α-CGRP is well-known to reduce BP (Kee et al., 2018), thus we set out to confirm the biological activity of released α-CGRP from alginate-α-CGRP microcapsules by measuring changes in BP. Three different doses of alginate microcapsules were injected subcutaneously in mice (2 mice/dose) and systolic pressure was monitored at various time points. Data shown in Figure 2 demonstrate that alginate-α-CGRP microcapsules containing α-CGRP doses (mg/kg/mouse) of 6 mg/kg and 10 mg/kg lowered the systolic pressure for up to 18 h and 3 days, respectively, after which time the BP returned to basal level. Subcutaneous administration of alginate-α-CGRP microcapsules containing α-CGRP doses of 20 mg/kg/mouse drastically reduced the BP for the first 6 h so much so that it could not be recognized by the instrument but by 10 h it registered as low and remained below basal levels over the next 7 days. However, subcutaneous administration of an equal amount of alginate-only microcapsules had no effect on the BP in mice (data not shown). These data confirm that α-CGRP is being released from the alginate microcapsules under in vivo conditions and that the released α-CGRP remains biologically active for an extended period of time.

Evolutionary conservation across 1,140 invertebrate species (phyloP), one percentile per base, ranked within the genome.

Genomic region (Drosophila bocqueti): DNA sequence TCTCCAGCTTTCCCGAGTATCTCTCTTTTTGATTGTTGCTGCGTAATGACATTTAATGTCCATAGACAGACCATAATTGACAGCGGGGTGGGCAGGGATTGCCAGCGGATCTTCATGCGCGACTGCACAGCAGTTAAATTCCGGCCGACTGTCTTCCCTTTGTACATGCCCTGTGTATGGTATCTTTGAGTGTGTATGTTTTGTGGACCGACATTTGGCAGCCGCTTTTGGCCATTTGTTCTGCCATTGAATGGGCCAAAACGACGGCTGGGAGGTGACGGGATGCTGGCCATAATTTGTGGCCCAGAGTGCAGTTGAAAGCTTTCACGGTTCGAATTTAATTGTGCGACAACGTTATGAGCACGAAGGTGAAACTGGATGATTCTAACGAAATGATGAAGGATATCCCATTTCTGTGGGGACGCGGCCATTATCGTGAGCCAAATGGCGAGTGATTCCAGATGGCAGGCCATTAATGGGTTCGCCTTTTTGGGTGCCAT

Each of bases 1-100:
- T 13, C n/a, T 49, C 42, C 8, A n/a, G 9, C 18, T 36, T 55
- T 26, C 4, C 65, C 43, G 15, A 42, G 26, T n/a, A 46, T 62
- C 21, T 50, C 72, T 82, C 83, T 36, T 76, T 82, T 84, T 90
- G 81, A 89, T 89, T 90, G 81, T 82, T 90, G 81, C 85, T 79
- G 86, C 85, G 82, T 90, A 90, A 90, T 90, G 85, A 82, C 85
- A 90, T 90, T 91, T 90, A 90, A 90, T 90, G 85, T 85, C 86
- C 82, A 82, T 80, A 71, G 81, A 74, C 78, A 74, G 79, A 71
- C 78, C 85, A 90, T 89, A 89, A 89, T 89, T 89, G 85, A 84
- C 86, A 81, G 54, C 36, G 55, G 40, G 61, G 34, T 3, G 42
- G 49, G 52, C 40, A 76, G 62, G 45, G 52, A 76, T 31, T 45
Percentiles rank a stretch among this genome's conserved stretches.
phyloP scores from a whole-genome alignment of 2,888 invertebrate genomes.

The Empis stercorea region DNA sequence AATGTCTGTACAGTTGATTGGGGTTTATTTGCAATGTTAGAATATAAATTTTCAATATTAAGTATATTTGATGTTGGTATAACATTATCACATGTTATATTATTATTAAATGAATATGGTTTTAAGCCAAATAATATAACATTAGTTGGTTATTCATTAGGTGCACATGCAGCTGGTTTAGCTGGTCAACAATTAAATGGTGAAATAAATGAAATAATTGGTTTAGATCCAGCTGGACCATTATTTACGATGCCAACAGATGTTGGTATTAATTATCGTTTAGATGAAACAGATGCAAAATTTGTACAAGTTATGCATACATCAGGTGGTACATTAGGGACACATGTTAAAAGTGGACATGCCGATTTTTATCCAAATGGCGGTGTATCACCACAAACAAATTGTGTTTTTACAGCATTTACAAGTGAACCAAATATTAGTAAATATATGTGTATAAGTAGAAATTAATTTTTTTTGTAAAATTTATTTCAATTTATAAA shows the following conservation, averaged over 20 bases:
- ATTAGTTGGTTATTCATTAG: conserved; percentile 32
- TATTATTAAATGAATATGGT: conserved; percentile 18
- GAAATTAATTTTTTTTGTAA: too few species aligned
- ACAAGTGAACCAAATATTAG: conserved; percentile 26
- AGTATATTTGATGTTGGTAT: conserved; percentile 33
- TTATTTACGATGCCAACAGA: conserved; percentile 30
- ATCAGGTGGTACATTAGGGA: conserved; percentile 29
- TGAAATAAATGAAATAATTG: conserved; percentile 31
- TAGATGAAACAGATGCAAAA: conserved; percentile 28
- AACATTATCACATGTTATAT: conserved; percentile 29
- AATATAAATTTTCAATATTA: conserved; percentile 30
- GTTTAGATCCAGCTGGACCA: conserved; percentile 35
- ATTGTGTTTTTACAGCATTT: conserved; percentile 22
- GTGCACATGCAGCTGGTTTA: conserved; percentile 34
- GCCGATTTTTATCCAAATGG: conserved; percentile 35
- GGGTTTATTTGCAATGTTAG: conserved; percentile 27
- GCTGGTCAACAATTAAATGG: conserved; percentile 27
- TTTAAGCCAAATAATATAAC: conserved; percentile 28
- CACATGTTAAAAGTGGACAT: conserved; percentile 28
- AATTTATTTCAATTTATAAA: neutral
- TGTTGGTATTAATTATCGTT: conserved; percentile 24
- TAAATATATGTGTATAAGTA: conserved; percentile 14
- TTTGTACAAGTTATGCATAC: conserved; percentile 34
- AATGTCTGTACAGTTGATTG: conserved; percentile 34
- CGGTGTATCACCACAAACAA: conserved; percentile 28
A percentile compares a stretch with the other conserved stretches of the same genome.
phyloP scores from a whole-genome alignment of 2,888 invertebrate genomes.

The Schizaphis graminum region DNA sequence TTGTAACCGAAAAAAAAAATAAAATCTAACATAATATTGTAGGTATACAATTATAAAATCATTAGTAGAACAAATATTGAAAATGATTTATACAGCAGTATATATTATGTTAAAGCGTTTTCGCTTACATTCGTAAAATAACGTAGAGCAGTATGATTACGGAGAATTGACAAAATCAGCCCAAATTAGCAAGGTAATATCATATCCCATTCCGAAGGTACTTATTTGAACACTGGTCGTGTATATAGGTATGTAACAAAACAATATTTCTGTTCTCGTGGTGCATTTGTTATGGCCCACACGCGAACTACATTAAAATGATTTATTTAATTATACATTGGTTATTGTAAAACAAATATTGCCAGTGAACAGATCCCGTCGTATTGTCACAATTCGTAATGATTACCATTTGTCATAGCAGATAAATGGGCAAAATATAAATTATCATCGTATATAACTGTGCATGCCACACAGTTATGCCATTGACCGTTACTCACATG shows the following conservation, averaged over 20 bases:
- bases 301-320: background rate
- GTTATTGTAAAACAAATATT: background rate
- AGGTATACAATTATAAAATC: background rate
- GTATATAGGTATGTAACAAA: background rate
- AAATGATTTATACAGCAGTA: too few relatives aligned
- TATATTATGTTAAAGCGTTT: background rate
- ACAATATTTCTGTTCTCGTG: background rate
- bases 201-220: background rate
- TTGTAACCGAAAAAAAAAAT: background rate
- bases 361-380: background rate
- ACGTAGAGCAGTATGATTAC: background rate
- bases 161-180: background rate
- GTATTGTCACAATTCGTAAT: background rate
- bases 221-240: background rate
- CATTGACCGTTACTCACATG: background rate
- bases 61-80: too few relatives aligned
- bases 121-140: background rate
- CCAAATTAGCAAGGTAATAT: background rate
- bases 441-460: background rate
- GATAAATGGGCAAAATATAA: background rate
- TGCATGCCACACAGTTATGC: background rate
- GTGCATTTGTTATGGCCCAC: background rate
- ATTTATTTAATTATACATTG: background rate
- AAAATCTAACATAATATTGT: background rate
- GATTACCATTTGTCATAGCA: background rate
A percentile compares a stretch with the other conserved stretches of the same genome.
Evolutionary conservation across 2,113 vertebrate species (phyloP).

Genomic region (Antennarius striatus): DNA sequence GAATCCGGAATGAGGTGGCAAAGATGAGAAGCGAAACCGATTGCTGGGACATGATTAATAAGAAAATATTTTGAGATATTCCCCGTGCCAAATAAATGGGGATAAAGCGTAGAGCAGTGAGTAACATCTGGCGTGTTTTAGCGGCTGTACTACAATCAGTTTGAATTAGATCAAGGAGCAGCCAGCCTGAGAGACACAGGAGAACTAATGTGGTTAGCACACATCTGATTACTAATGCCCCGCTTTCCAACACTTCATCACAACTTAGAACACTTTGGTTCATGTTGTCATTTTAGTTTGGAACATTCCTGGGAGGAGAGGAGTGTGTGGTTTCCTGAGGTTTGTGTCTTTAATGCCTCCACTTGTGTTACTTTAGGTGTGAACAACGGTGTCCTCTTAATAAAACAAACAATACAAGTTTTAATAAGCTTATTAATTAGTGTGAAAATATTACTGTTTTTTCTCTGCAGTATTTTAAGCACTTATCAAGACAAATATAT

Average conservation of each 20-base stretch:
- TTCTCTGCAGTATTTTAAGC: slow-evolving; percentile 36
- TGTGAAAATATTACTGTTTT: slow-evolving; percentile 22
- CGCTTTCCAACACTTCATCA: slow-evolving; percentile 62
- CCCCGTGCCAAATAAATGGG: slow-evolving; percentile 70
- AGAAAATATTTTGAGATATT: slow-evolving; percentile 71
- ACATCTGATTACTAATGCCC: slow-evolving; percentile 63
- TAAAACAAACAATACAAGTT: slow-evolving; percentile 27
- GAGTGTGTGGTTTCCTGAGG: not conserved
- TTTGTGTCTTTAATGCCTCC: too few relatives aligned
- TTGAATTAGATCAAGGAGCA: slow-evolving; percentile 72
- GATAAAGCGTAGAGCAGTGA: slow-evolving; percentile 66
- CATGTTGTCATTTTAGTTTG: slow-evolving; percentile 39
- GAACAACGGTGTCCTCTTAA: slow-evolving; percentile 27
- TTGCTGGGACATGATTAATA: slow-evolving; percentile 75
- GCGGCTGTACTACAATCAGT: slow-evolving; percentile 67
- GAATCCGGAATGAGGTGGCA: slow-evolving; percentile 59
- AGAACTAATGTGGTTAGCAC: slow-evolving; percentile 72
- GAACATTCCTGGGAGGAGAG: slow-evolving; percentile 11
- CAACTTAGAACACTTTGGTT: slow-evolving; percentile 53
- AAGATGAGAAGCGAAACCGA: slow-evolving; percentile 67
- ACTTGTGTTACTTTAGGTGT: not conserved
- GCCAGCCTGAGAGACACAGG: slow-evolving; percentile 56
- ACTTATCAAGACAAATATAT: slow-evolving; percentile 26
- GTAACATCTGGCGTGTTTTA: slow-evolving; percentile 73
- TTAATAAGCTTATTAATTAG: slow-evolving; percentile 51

FIGURE 2. Effect of alginate-α-CGRP microcapsules on blood pressure in wild-type mice. Graph showing the systolic pressure, as measured by tail-cuff blood pressure method, after subcutaneous injection of various concentrations of alginate-α-CGRP microcapsules in mice.
Alginate-α-CGRP Microcapsule Delivery Improves Cardiac Functions in TAC Mice